Weird, but true. Folks enter, but never come out. Fifteen people…vanished.
Cameras have been sent down, they come out, no problem. The footage shows nothing strange.
It took some work, but I managed to sneak in—I even got the water running. I gotta know where they’ve gone.
I begin sliding. Just after the first turn, it happens. The tube looks the same, but I’m somewhere different. I guess I’ll just have to wait and see where I emerge.
I’m horrified when I leave my house and see that my shadow is gone. The sun is shining bright, it should be underneath me, but it’s not.
I spin around in a circle, my heart racing, all the shadows are gone…
“Shit!” Scott stared into the brown mess filling the toilet. His wedding ring had fallen in.
He considered his next move. Did he leave it, severing the final tie to Sandi? Or risk whatever horrors floated within and reach for it? He shook his head, he could live without it.
Something rose from the surface of the water. Sandi’s head and shoulders pushed past the rim. He could see the bruising along her neck from where he’d strangled her to death. Her soiled hand reached out, the ring was gripped between her fingers.
As I walk around my house, looking for my family, I notice something weird. I’m not in any of the pictures. Even the family portrait—taken last Christmas—is different. There’s another man with my wife and kids.
Fear and confusion overtake me. I call my wife’s name, but instead of seeing the woman I married, I’m surrounded by men in suits.
They tell me that I’ve been replaced, that my family has no memory of my existence. I beg and plead for answers, but they fall silent as I’m lead to the black van in front of my home.
Paul banged on the wall. Somebody in apartment behind him had been making an awful racket. He’d had enough.
He marched down the hall and knocked on the apartment door. The force of the knock pushed the door open.
Paul leaned into the darkened space. As soon as he did, the door closed behind him.
No matter what he tried, he couldn’t get out of the apartment. He began shouting, but stopped when he heard himself banging through the wall to keep it down.
My wife tells me to stop breathing in her ear as we lay in bed. ‘That’s funny’, I think, I’m facing the other way.
Zack parked the skid of cans next to the freezer door. It leaned to one side. It’d probably tip during the night, but he didn’t work the next day, so what’d he care.
He opened the freezer and let out an annoyed grunt. Somebody had left the pump-jack inside.
Walking to retrieve it, a large crash spun him around. The skid of cans toppled over against the door, slamming it closed. He tried to open it, but it wouldn’t budge.
The sub-zero temperature made him shiver, and then it hit him, nobody else was in until the morning.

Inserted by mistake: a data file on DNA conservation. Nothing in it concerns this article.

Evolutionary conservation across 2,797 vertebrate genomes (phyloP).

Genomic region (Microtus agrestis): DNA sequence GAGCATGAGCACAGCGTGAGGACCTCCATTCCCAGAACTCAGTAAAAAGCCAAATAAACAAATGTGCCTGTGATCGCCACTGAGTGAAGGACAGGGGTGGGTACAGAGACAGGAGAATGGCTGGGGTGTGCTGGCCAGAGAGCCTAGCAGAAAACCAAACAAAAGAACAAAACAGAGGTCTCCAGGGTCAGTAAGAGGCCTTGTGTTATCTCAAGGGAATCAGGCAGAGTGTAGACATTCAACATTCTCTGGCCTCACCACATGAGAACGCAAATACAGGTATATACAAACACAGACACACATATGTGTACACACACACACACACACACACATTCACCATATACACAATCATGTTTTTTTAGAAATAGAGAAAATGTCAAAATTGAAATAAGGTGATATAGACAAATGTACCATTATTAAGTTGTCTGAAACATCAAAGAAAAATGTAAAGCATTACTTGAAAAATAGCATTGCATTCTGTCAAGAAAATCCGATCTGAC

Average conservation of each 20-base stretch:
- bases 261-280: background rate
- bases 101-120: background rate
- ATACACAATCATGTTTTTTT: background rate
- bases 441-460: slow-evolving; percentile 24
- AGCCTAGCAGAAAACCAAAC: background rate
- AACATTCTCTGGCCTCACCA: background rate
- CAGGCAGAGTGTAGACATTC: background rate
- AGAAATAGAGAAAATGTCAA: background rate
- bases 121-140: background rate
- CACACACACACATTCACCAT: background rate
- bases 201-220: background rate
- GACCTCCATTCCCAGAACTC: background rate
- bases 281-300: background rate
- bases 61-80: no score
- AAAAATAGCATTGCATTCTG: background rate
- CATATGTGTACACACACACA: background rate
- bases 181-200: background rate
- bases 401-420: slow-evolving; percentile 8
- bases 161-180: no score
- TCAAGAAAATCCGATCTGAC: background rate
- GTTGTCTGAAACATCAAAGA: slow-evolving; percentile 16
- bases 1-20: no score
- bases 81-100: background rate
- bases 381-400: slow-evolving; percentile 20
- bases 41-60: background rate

The dogs surrounded her. Strands of ropey saliva hung from their snarling mouths. She looked around wildly, but there was nowhere to go.
She clutched her hand over the wound on her arm. Warm blood seeped past her fingers. She knew that the smell of her injury was driving the animals crazy.
She closed her eyes, and took a final breath. The faces of all the people she had feed on over the centuries came to her. Her vampire fangs jutted past her bottom lips as she smiled. Around her, the dogs lunged.
Tanya dropped the phone. She could hear the customer on the other end rise their voice, but the words were lost as the receiver bounced off her desk.
Co-workers scurried about around her, oblivious to what was in the supply closet across the office. She herself had barely glimpsed it, but it was enough to cause her blood to run cold.
She’d seen the thing every night for the past month…in her nightmares. It had finally managed to followed her into the waking world.
I look past the flickering candles. Thirty-five flames dance along the top of the cake. All around me, my family and friends sing.
Afterward, I’m surrounded by smiling faces that eagerly wait for me to blow out my candles.
A grin splits my own face. They have no idea. It’s been almost a year since I stole this body and they never even noticed.
With a puff, the candles go out.
Bill waited as the phone rang.
“Hello?” a voice answered.
Anger flashed through Bill. “Who is this? Why do you have my phone?”
The line went dead. He called his number again, but this time, there was no answer.
Annoyed, Bill hung up the pay phone and returned to his car. As he sat down, something pressed against his leg. Reaching back, he pulled his cell phone off his seat.
“But…huh?” His confusion turned to fear as a gleaming knife came around from the back seat of his car and pressed against his throat.
“Hello.” A voice said.
It had been a hundred days since Sheila had left her house. The creature was still out there. It wouldn’t let her leave.
She didn’t know how much longer she could last. The water was still running, but her food was limited. With only once child left, she would soon run out of things to eat.